Tag Archives: Long Island gardens

Madoo Conservancy: A Garden Review

January 11th, 2016 | 20 Comments »

The Madoo Conservancy is a garden created over a period of almost forty years by the artist Robert Dash. Located in Sagaponack, New York, at the eastern end of Long Island, it is a destination garden, described as a magical oasis that evokes delight. It is a garden praised by many, including Rosemary Verey, the former doyenne of British gardening who designed gardens for Prince Charles, Elton John and the New York Botanical Garden. I’ve even heard it described as a masterpiece.

So why did I find it a disappointment? More than that, why did I find it so irritating?

Believe me, criticizing the Madoo Conservancy isn’t easy. Going against received wisdom makes you question your own judgement. Did I fail to recognize something significant about Madoo and its design? Or is the Madoo Conservancy’s reputation a case of the emperor’s new clothes?

I visited the garden in June 2015. I was eager to see a place I’d read about in magazines and in Dash’s book, Notes from Madoo: Making a Garden in the Hamptons. I knew I’d see lots of colour. And I did.

 

Primary colours are used boldly at the Madoo Conservancy.
Primary colours are used boldly at the Madoo Conservancy.

 

How could I fail to see it? Colour was everywhere, sprinkled with abandon throughout the 2 acre site, not in plants as much as in painted posts, fences, benches, doors and windows.

 

The painted post and bench were near the entry to the garden. I liked them.
The painted post and bench near the entry to the garden told me I was going to like Madoo as much as I expected to.

 

Don’t get me wrong. I like colour and the primary colours that I greeted me on arrival were exciting. Walking along the pebble path, I knew this garden would go on my list of favourites.

And at first, all my expectations were met. I walked from bright sunshine into shade along a hosta-rich path that led to a grove of ginkgo trees. Underneath boxwood balls were arranged seemingly at random. It was a quirky planting that made me smile.

 

This grove of fastigiate ginkgoes is considered one of Dash’s most original plantings.

 

The pond with its Chinese style bridge, one of the most photographed places in the garden, was a delightful place to rest.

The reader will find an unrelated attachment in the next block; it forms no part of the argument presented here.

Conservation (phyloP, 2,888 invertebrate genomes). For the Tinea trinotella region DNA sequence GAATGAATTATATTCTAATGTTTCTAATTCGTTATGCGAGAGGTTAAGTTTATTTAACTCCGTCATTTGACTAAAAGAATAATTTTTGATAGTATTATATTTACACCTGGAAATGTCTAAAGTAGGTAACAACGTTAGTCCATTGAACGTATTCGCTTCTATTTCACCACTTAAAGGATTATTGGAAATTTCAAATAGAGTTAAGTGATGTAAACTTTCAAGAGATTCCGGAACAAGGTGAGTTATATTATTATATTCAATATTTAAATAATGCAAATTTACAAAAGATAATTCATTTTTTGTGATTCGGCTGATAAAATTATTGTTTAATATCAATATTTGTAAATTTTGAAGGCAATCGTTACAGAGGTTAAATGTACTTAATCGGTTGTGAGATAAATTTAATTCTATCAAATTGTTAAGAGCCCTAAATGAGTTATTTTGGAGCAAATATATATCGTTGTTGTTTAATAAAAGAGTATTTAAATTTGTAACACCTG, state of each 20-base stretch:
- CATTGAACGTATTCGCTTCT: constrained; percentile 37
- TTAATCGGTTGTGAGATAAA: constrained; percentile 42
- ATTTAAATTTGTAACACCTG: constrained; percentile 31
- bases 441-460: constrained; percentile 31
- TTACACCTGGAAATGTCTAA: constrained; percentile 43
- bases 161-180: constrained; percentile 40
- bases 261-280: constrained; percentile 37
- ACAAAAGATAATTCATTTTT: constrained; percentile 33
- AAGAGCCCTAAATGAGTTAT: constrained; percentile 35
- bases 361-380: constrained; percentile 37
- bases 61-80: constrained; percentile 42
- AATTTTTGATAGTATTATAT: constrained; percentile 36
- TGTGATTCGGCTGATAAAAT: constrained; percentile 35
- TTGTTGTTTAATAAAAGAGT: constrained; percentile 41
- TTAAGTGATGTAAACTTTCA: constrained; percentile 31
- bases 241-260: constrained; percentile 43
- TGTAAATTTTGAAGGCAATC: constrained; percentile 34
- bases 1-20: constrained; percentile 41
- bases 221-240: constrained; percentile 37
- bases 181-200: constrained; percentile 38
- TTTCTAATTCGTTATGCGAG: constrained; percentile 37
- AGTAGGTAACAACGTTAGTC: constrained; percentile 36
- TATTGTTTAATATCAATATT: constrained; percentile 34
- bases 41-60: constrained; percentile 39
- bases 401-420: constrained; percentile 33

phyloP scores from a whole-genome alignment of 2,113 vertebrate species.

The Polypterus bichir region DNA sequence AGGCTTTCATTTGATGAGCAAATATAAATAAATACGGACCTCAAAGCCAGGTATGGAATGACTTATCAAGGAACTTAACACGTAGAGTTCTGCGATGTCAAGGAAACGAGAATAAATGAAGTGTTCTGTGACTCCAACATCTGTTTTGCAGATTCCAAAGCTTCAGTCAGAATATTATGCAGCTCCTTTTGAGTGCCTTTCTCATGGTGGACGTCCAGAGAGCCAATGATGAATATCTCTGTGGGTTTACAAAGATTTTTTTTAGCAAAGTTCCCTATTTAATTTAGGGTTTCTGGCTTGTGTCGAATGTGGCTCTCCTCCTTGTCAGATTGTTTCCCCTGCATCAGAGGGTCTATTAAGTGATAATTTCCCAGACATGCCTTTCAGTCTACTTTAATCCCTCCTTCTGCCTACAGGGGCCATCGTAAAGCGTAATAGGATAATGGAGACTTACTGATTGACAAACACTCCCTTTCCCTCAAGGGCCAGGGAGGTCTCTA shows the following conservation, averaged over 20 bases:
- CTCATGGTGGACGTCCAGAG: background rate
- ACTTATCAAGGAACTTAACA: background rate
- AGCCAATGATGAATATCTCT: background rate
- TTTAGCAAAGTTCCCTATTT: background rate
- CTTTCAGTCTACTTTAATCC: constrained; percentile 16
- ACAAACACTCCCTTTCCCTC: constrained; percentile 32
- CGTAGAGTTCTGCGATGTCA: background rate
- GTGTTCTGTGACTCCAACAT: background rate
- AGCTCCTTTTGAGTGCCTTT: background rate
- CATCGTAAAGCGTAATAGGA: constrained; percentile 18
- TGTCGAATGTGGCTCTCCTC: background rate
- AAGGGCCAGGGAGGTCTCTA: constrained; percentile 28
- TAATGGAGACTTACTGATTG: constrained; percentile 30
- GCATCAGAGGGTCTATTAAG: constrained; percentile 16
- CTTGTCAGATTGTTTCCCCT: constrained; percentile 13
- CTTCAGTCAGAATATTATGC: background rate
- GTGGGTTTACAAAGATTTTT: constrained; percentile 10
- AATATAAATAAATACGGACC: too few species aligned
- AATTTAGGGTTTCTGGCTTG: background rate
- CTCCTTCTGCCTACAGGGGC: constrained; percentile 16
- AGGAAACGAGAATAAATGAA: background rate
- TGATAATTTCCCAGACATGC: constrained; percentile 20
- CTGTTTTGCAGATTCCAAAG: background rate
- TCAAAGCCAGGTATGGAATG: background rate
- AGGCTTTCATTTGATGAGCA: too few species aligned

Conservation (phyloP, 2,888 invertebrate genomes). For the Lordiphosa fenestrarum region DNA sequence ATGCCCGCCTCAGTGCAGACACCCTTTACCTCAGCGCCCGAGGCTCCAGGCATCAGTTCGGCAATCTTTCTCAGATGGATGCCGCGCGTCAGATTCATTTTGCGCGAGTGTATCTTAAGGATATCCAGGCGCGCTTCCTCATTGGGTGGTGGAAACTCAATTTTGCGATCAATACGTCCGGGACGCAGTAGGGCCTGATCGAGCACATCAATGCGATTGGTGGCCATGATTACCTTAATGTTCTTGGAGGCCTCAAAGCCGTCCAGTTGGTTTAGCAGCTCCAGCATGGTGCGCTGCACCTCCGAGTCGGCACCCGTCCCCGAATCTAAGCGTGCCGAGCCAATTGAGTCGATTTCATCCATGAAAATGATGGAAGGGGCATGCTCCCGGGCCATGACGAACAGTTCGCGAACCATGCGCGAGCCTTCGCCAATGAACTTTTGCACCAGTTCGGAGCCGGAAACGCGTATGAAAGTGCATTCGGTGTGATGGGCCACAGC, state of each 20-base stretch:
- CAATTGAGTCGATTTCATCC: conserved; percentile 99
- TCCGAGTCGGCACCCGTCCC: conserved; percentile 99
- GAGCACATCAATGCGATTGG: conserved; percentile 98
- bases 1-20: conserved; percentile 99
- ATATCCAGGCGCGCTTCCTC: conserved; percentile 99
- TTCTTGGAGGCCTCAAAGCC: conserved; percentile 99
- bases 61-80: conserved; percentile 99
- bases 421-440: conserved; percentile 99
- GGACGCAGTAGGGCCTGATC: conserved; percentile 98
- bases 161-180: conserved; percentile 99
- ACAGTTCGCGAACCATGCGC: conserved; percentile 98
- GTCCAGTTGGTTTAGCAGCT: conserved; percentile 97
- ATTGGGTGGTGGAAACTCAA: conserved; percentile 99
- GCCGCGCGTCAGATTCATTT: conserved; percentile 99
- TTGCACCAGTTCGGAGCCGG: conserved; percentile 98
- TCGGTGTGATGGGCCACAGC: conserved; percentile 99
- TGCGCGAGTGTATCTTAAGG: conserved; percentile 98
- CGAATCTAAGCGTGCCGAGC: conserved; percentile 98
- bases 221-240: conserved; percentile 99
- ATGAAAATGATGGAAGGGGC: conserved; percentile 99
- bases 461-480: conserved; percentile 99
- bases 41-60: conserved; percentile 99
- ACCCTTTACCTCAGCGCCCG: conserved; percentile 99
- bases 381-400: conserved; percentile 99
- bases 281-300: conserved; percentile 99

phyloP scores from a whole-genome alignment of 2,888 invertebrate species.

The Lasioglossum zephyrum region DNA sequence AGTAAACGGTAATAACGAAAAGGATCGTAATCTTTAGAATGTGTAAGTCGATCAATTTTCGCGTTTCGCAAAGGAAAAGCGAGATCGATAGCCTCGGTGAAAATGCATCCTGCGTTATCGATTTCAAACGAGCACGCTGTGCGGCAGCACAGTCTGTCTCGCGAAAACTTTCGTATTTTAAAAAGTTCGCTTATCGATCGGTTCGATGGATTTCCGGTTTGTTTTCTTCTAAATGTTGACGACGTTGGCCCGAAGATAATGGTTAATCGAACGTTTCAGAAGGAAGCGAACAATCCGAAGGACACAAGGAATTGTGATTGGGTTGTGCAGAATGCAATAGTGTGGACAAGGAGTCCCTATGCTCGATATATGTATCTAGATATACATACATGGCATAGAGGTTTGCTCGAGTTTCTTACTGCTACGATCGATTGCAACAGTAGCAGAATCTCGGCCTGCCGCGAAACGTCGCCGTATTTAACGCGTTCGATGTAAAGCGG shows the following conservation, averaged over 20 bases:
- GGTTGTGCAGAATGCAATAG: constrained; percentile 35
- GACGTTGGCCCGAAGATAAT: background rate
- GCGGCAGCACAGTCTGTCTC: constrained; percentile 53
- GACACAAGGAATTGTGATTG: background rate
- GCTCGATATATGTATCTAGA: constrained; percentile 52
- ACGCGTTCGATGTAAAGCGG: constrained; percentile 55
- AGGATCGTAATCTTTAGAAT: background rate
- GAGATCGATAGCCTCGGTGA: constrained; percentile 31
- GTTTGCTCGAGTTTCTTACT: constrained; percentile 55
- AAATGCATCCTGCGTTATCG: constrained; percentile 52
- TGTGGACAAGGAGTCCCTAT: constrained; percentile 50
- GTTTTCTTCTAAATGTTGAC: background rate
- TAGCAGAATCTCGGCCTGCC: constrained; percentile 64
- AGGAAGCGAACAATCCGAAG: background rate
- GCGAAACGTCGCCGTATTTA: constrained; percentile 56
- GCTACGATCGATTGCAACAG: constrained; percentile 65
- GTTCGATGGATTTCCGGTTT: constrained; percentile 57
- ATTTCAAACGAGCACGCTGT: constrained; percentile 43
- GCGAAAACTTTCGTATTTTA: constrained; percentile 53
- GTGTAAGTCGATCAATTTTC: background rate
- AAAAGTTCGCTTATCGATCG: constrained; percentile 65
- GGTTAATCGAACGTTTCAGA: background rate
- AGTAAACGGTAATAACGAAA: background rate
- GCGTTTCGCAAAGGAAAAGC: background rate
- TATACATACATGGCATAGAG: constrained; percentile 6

Red circles, yellow benches, green foliage: a colour combination very much at odds with the Chinese style pavilion.
Red ovals frame a quiet view. While the colours are at odds with the Chinese style pavilion, they continue the pop-like theme that is a trademark of the colours at Madoo.

 

But other areas of the garden made me hesitate. The salmony pink and turquoise used on a patio near the house didn’t feel cutting edge. Far from it — the colours felt as out-dated as the decor in an old maid’s living room.

 

Pink and turquoise failed to excite me.
Apart from the colours which felt reminiscent of the 1950s, the untrimmed hedges and weedy, uneven brickwork suggest a lack of funds. A money shortage in the Hamptons? Surely not!

 

Nearby, glass cloches on metal shelves were arranged around a bust of Beethoven. This wasn’t quirky, it was downright odd, particularly since Beethoven seemed to be rising out of a compost heap.

 

I'm not a fussy housekeeper but a dirty mirror adds nothing to this peculiar arrangement.
I’m not a fussy housekeeper but a dirty mirror adds nothing to this mishmash of bits and pieces. Nor do the weeds. And what’s with the woven wood backdrop? It’s not attractive and it relates to nothing, as far as I can tell. Certainly not to the green and yellow fence or the stone fruit baskets.

 

Poor quality materials and haphazard maintenance were evident throughout the garden. A water feature said to be a tribute to the rill in the Generalife garden at the Alhambra was a crooked, wobbly disaster, with uneven brickwork that was downright dangerous.

 

I can't help comparing this rill to ones I've seen elsewhere. High on the list is Lutyens' beautifully successful one at Hestercombe,